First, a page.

Q. 1. What is the Catholic definition of mercy? Is it a different interpretation than what is stated in a standard dictionary?
A. 1. As a general rule, mercy is a disposition to be kind and forgiving. Mercy is founded on compassion. It differs from compassion or the feeling of sympathy in putting this feeling into practice with a readiness to assist. It is therefore the ready willingness to help anyone in need, especially in need of pardon or reconciliation.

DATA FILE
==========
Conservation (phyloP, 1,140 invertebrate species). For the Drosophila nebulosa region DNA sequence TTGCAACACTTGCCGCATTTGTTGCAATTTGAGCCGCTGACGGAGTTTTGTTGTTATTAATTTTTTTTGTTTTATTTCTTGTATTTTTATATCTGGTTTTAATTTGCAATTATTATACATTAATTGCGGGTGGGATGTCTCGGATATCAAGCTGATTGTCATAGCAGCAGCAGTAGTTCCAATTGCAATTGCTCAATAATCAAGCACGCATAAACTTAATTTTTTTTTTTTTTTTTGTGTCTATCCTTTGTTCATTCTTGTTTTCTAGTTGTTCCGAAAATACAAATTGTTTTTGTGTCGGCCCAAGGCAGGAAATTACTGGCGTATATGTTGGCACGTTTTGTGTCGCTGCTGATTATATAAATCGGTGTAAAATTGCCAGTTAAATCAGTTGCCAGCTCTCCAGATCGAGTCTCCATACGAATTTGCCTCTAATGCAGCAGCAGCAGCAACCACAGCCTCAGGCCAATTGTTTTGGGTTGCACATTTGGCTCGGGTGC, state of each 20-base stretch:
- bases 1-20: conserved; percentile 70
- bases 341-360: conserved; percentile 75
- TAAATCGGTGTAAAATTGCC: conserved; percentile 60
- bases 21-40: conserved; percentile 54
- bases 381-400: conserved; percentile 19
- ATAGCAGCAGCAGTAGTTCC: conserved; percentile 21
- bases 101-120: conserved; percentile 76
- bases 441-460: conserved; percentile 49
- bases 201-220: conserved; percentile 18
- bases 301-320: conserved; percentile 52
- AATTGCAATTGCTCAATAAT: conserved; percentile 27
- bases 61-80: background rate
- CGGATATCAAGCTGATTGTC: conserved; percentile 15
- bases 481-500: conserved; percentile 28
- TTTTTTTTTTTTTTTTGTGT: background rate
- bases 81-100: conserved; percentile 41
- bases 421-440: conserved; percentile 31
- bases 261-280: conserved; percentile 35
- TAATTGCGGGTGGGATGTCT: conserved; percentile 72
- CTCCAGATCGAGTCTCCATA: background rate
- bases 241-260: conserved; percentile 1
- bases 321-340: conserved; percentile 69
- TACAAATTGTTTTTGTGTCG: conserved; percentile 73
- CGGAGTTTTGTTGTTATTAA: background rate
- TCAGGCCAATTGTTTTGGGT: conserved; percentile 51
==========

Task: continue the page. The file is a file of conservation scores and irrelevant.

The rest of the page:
In the Catholic environment, speaking on the matter of the "Year of Mercy," Pope Francis stated: "When such a woman (who had an abortion) has repented and seeks absolution in the sacrament of confession, he said, 'the forgiveness of God cannot be denied.'" Catholic mercy has no boundary! It forgives all sins. True and pure mercy, Divine mercy, is found in the Sacrament of Confession, where the Lord Jesus, through His priest, forgives the sins of all sinners, especially the worst of sinners. Such a mercy is not only in words, but also in action.